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ARS Home » Southeast Area » Mississippi State, Mississippi » Crop Science Research Laboratory » Genetics and Sustainable Agriculture Research » Research » Publications at this Location » Publication #313380

Research Project: Integration of Site-Specific Crop Production Practices and Industrial and Animal Agricultural Byproducts to Improve Agricultural Competitiveness and Sustainability

Location: Genetics and Sustainable Agriculture Research

Title: A model to estimate hydrological processes and water budget from an irrigation pond in Mississippi

Author
item Quyang, Ying - Us Forest Service (FS)
item Paz, Joel - Mississippi State University
item Feng, Gary
item Read, John
item Adeli, Ardeshir
item Jenkins, Johnie

Submitted to: Water Resources Management
Publication Type: Peer Reviewed Journal
Publication Acceptance Date: 3/20/2017
Publication Date: N/A
Citation: N/A

Interpretive Summary: With increased interest in conservation farming, more irrigation farm ponds have been constructed in recent years both in the Mississippi Delta and Blackland Prairie regions of Mississippi. In order to use water responsibly and profitably for irrigation, it is important that farm pond capacity is sufficient to meet crop water use requirements, which vary with crop species, seasons, soil, hydrological conditions, and climate environments. However, the hydrological processes, water budget, and environmental benefits and consequences of the ponds in Mississippi are yet to be fully quantified and exploited. A team of scientists used the commercially available STELLA (Structural Thinking and Experiential Learning Laboratory with Animation) software to develop a computer simulation model that would estimate farm pond hydrological processes and water budgets in Mississippi. The model was tested for accuracy using existing experimental measurements taken in the Mississippi Delta. A simulation scenario was then performed to estimate the diurnal and seasonal pond hydrological processes and water budget under natural field conditions at Metcalf Farm in Porter Bayou Watershed. Results suggest the STELLA model should be a powerful tool for estimating irrigation pond water budget (inputs and outputs) both diurnally and seasonally. The research team plans to link the model with on-farm irrigation practices and crop water uses, in order to determine if the model can provide a guide to farmers on how much water is available for crop irrigation. Data on field hydrology and other model outputs are available for rigorously calibrating and validating the model at the Metcalf Farm, but such data are not yet available for an experimental site in the Blackland Prairie region of east central Mississippi.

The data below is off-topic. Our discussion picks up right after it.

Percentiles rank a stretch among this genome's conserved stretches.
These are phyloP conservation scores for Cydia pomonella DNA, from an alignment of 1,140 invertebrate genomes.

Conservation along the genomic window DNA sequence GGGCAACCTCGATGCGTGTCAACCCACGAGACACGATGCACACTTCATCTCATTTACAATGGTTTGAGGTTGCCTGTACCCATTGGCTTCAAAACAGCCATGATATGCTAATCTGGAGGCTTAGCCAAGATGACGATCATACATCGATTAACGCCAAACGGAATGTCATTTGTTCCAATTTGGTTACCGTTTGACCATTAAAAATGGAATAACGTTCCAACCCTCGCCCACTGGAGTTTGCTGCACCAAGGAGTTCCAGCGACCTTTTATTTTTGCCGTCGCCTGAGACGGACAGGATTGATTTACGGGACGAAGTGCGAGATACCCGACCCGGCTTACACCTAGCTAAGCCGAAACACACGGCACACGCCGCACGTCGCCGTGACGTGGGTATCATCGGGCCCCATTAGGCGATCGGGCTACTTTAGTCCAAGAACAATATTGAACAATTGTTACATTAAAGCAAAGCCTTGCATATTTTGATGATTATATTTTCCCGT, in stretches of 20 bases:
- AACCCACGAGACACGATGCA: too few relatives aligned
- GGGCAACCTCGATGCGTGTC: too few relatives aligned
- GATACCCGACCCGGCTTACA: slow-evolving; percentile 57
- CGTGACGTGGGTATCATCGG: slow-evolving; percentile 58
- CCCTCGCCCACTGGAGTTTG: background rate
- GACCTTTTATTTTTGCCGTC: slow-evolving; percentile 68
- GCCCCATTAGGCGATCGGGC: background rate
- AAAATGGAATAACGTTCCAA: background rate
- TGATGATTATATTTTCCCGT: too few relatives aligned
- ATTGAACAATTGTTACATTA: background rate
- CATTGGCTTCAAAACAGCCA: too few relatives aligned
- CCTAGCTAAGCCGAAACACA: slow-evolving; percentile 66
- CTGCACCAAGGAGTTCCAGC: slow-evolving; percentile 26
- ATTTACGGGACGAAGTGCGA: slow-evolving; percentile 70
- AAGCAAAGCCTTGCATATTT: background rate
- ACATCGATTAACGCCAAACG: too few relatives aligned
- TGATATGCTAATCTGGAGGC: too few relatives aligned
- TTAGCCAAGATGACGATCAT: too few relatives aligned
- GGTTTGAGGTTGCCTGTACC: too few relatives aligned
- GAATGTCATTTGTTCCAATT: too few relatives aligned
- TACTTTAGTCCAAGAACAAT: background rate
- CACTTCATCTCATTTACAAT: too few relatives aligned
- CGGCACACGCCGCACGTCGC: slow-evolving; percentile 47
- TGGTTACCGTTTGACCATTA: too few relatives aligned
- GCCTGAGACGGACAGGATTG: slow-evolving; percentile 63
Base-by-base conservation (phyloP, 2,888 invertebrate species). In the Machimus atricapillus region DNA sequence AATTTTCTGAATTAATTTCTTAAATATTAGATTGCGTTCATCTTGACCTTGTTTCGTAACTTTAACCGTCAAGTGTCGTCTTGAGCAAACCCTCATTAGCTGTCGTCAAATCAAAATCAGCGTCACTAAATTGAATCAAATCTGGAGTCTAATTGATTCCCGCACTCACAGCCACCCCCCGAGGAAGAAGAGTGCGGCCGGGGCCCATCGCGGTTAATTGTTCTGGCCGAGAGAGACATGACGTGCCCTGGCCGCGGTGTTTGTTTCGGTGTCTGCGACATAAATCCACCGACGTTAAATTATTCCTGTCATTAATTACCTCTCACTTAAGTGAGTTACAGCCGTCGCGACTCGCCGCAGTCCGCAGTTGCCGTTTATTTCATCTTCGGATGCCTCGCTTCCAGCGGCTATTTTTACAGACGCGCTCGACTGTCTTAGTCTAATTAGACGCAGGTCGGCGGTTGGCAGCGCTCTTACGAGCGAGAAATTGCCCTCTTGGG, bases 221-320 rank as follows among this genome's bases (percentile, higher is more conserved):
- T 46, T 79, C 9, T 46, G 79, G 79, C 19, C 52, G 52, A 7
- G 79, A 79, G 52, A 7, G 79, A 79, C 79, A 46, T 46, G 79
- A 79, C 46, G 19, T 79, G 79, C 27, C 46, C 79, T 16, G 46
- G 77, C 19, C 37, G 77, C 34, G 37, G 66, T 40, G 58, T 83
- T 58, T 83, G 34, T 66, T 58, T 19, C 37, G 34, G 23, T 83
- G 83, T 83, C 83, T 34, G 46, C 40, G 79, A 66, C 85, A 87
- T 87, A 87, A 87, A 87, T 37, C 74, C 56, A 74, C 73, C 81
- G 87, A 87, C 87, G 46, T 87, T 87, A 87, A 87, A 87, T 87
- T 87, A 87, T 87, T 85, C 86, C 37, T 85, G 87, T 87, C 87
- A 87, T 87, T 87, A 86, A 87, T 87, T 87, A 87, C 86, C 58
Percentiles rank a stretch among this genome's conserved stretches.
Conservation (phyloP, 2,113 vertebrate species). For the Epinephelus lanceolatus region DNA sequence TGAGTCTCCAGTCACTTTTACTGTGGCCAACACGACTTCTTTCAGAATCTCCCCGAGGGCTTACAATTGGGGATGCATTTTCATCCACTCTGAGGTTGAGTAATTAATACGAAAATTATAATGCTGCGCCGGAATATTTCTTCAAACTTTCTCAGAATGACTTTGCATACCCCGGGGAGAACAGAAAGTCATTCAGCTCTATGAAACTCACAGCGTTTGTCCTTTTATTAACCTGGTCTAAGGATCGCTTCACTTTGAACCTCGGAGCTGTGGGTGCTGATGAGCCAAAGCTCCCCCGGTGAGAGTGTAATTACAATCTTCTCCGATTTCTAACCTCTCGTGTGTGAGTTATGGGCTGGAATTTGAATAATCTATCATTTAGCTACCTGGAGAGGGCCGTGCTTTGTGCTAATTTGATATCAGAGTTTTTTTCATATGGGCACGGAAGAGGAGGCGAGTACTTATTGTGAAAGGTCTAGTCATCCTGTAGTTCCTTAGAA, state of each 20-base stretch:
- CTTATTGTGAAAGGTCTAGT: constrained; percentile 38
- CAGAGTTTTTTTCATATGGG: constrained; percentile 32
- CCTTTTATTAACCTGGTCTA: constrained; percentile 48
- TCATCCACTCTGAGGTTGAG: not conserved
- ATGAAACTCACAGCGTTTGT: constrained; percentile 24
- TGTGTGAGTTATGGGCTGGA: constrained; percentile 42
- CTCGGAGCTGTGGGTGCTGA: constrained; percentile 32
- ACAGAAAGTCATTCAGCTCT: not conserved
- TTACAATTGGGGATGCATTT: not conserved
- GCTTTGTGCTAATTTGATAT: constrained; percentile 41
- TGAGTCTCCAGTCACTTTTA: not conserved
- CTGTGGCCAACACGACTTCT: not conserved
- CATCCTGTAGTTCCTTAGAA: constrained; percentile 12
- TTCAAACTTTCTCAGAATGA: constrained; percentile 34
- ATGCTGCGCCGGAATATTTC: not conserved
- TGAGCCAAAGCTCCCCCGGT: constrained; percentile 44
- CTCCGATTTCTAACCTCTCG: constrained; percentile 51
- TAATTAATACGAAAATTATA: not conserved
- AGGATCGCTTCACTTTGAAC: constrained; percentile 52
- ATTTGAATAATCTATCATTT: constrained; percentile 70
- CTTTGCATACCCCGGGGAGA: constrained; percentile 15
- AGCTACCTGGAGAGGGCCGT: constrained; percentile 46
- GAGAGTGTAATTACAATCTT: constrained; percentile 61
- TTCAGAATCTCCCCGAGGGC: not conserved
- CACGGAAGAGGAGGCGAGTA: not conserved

Technical Abstract: With increased interest to conserve groundwater resources without adversely affecting crop yield potential, more irrigation farm ponds have been constructed in recent years in Mississippi. However, the hydrological processes, water budget, and environmental benefits and consequences of these ponds have not yet been fully quantified. This study developed a computer model to estimate farm pond hydrological processes and water budgets in Mississippi using the STELLA (Structural Thinking and Experiential Learning Laboratory with Animation) software. Two simulation scenarios were chosen in this study, one was to estimate the diurnal and seasonal pond hydrological processes and water budget at Metcalf Farm (33o 39' 48" N; 90o 39' 12"W) located in Porter Bayou Watershed in Mississippi Delta without pumping pond water for crop irrigation, while the other was to evaluate the pond water availability for soybean irrigation. Simulations showed evaporative water loss from the pond was minimal, while runoff water from rainfall was a major source of water entering into the pond. Therefore, factors that would affect surface water runoff should be considered in locating and sizing a farm pond in Mississippi. The seasonal rainwater and runoff water collected by the pond was: winter > spring > summer > fall, which corresponded well to the seasonal rainfall events; whereas seasonal order of pond evaporation was: summer > spring > fall > winter, which corresponded well to the seasonal solar radiation and air temperature. Our simulations further revealed that the ratio of pond size to soybean irrigation area was 1:7. That is, every 1-ha pond with a depth of 1.8 m can supply sufficient water to 7 ha of land in soybean production in Mississippi Delta. The STELLA model developed in this study proved to be a useful tool for estimating pond water budget, and consequently irrigation practices for summer crops.